James Kenealey covid-19
Earlier in 2020 as the UK braced for the first COVID-lockdown of the year, Morson caught up with ex-forces ambassador Andy Reid to find out how a career in the armed forces, various operational tours and subsequent life-changing injury had given him some of the coping techniques required to maintain good emotional wellbeing during the periods of isolation.
As the nation was once again put into lockdown in November 2020, we spoke to Andy again about his experiences so far this year, his thoughts on maintaining good wellbeing during the winter lockdown and what he hopes 2021 will bring.
What has your year been like in between the lockdowns?
"At first, lockdown seemed to have come to an end and things started to look like they were getting back to normal again. We went away with the kids for a bit and took that time to have a bit of a holiday. Me and my wife went away for a nice weekend away for her birthday. Then it was just a case of trying to re-engage with people, rebooking in some of those meetings that had fallen off the radar. I went down to London and had a couple of meetings down there. It was very strange going back to London because it was very quiet. I got the train down to Euston and the taxi lady told me that she’d been waiting there 45 minutes for a fair, which is unheard of at Euston station. It’s been strange to see the bigger picture, people being affected that you wouldn’t normally think so. An ex-soldier friend of mine works for the AA and he said he did a Saturday shift and got called out once. It’s because people aren’t driving to work so they aren’t breaking down or getting a flat tyre. I’d never even considered the impact on the ‘fourth emergency service’ as they’re known as!"
What do you think the biggest difference is between this lockdown and the last and what advice would you give to people who might be struggling?
"I think the biggest difference with this one is that the kids are in school. The first one the kids were off so that was very difficult. We’ve got the coffee shop and we managed to keep that open during the first lockdown doing takeaways and deliveries but the kids were off and it was hard to manage.
I’ve stayed in that same routine, getting up at the same time everyday, the sort of thing that keeps you going through these times.
If it’s a nice day and the sun’s out it makes you feel better so it’s difficult when it’s dark outside and it’s 5pm, it makes the day seem a lot shorter and gloomier. I’d just say maybe put some time to one side, do some exercise or outdoor activity if possible. Try and still have some family time and do some fun things as much as you can."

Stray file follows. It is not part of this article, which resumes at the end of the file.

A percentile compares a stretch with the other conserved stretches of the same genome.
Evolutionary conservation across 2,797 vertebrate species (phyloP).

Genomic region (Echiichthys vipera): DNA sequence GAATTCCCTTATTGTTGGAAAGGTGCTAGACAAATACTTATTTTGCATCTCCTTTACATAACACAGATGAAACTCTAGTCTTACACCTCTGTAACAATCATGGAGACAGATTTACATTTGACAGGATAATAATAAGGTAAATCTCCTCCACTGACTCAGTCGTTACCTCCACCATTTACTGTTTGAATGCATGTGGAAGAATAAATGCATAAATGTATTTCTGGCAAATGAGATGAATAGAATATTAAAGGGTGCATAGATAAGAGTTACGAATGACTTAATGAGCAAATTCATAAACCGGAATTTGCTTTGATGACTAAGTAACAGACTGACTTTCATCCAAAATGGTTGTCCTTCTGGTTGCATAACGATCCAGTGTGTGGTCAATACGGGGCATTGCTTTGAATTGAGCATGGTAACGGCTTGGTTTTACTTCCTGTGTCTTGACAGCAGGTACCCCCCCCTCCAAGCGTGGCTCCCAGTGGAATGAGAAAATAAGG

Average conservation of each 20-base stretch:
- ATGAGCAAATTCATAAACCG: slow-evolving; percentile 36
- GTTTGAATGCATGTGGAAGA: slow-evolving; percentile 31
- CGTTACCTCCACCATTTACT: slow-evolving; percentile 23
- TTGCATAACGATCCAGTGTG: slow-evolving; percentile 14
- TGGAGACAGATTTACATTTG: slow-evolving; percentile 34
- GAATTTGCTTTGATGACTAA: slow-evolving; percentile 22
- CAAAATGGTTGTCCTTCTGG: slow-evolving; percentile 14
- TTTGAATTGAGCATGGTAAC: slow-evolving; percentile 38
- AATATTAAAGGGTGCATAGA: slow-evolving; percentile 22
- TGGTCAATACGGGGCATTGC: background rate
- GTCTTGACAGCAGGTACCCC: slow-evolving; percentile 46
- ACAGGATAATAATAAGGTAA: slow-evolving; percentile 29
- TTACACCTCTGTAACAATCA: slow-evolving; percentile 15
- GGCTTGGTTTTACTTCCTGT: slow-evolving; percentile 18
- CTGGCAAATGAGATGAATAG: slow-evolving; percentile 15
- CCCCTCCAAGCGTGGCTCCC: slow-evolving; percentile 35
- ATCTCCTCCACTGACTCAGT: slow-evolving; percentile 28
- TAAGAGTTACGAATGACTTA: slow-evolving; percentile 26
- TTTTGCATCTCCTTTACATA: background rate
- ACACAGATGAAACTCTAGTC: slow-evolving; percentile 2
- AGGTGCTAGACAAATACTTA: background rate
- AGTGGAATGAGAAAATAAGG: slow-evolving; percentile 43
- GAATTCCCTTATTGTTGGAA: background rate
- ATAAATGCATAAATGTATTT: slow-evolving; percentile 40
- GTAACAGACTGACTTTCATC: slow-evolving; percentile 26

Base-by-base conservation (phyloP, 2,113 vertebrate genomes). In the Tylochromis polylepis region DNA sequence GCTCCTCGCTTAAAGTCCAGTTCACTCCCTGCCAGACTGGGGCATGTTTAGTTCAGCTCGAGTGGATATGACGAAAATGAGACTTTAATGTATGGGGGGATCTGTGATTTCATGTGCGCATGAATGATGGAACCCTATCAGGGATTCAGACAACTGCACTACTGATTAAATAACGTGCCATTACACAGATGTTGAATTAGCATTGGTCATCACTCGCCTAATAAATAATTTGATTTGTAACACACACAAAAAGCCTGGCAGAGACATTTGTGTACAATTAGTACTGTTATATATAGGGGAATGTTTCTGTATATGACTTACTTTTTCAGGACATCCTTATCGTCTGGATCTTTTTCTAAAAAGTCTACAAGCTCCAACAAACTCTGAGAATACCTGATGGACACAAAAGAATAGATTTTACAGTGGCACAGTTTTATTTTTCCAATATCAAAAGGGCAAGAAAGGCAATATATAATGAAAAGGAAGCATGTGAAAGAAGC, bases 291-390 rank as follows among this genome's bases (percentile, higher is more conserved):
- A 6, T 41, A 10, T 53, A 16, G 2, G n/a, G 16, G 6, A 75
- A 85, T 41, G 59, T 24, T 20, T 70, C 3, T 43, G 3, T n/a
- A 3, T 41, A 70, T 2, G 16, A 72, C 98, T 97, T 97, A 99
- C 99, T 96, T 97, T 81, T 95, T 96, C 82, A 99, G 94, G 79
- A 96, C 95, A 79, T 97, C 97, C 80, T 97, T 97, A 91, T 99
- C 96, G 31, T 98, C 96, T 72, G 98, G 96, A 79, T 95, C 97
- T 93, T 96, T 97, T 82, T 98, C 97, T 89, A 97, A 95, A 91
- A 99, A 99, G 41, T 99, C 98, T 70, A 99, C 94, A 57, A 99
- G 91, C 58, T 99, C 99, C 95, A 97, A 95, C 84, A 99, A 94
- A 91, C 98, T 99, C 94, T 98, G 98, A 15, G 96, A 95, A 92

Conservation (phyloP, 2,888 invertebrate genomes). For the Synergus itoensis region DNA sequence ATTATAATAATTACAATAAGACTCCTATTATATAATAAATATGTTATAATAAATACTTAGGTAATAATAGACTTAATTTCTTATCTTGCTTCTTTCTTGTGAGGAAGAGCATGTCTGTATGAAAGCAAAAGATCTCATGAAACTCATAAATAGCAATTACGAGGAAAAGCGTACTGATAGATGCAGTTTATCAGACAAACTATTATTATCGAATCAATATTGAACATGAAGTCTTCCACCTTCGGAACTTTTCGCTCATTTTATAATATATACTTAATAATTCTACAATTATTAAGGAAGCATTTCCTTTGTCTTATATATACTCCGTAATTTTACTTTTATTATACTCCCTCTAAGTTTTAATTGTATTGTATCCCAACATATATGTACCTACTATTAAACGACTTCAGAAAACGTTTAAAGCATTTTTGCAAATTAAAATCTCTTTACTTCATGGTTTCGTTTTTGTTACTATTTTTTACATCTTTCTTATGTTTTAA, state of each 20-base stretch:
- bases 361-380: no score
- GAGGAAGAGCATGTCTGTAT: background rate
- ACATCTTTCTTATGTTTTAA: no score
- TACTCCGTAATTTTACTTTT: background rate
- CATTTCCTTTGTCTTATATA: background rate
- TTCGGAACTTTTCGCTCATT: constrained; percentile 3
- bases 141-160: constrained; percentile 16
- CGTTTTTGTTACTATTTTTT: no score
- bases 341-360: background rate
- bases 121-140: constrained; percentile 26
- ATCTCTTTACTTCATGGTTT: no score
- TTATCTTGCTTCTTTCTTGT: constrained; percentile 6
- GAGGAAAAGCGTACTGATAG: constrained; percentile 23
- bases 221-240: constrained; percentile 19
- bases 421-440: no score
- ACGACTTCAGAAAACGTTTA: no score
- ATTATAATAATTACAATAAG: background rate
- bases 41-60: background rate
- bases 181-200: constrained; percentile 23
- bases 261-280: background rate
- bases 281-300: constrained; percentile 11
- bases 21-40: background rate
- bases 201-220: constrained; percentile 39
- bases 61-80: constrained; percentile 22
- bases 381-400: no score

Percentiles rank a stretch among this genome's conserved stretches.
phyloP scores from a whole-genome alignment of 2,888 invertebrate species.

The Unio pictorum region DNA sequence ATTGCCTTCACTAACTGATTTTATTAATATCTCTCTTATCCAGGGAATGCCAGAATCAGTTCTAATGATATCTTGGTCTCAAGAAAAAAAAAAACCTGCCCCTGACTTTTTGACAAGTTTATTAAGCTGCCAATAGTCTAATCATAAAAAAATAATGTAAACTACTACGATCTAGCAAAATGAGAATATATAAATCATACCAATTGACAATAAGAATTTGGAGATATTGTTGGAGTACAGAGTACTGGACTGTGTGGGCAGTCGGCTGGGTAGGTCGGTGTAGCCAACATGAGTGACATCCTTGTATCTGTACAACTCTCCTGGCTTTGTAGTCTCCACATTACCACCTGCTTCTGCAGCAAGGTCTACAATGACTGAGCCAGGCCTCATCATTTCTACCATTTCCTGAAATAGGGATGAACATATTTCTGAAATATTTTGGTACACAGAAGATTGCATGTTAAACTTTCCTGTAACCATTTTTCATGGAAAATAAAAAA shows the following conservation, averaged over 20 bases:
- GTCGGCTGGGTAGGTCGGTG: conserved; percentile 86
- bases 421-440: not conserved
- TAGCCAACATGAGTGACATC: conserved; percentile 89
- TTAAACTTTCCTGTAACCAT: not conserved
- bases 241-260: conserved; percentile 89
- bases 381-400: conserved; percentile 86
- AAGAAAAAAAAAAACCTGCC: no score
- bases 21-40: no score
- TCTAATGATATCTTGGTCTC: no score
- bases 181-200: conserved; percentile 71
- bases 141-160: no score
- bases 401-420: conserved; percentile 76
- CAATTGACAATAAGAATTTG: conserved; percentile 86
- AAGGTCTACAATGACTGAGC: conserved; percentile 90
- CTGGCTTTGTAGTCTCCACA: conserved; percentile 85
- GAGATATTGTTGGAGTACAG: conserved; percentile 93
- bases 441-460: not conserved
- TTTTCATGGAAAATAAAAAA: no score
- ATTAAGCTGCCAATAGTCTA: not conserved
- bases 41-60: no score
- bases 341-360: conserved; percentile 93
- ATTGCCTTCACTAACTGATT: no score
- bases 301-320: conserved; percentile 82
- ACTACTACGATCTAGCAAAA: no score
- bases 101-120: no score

What has your role as Morson Forces ambassador been like during this time and what advice do you have for veterans looking to leave the armed forces at the moment?
"Unfortunately, the ex-forces roadshows have all gone online so I haven’t been attending those. People have still been leaving the armed forces and those people are still looking to find a job, so it’s just on LinkedIn for me really. My profile has grown and people have been approaching me on there and asking for advice, so I’ve been signposting services and promoting the Morson Forces division on there. It’s been more difficult than normal because there haven’t been any physical roadshows. My advice to people in the armed forces is that if they’re coming to the end of their 22 years in the services is to think about reengaging and staying in the armed forces for an extra year. Hopefully, the COVID pandemic will have come to an end then. But if people still want to leave then there are still opportunities available out there. Infrastructure is starting to move forwards again so there are opportunities in that but it’s been quite difficult during this time to try and do what I’ve normally been doing."
How was Remembrance Day for you this year?
"Remembrance Day was a big time, trying to still pay our respects to those who have made the ultimate sacrifice was quite difficult. The government advised people to stay at home during Remembrance Day and instead stand outside to pay that respect. That’s what I did, I still put my uniform on and my medals and went outside onto my front and stayed out there to do the two minutes silence. It was difficult not to be able to take part in the parade but I watched it on the TV."
What does 2021 look like for you?
"Moving into 2021, it’s all about clawing back some of the things we’ve missed. For me personally, getting back a couple of the family holidays we’ve missed out on this year. The 400 miles in 4 days challenge that I was planning on doing in May 2020 was postponed and we’re hoping to get that done again in April.
Looking even further forwards, I’m looking to do a big event in October to commemorate the anniversary of my injury in the armed forces. I’m potentially looking at Kilimanjaro for that. I did it when I was 22 in the armed forces so I know it’s something that mentally I should be able to achieve but obviously now with my injuries we’ll see how that goes."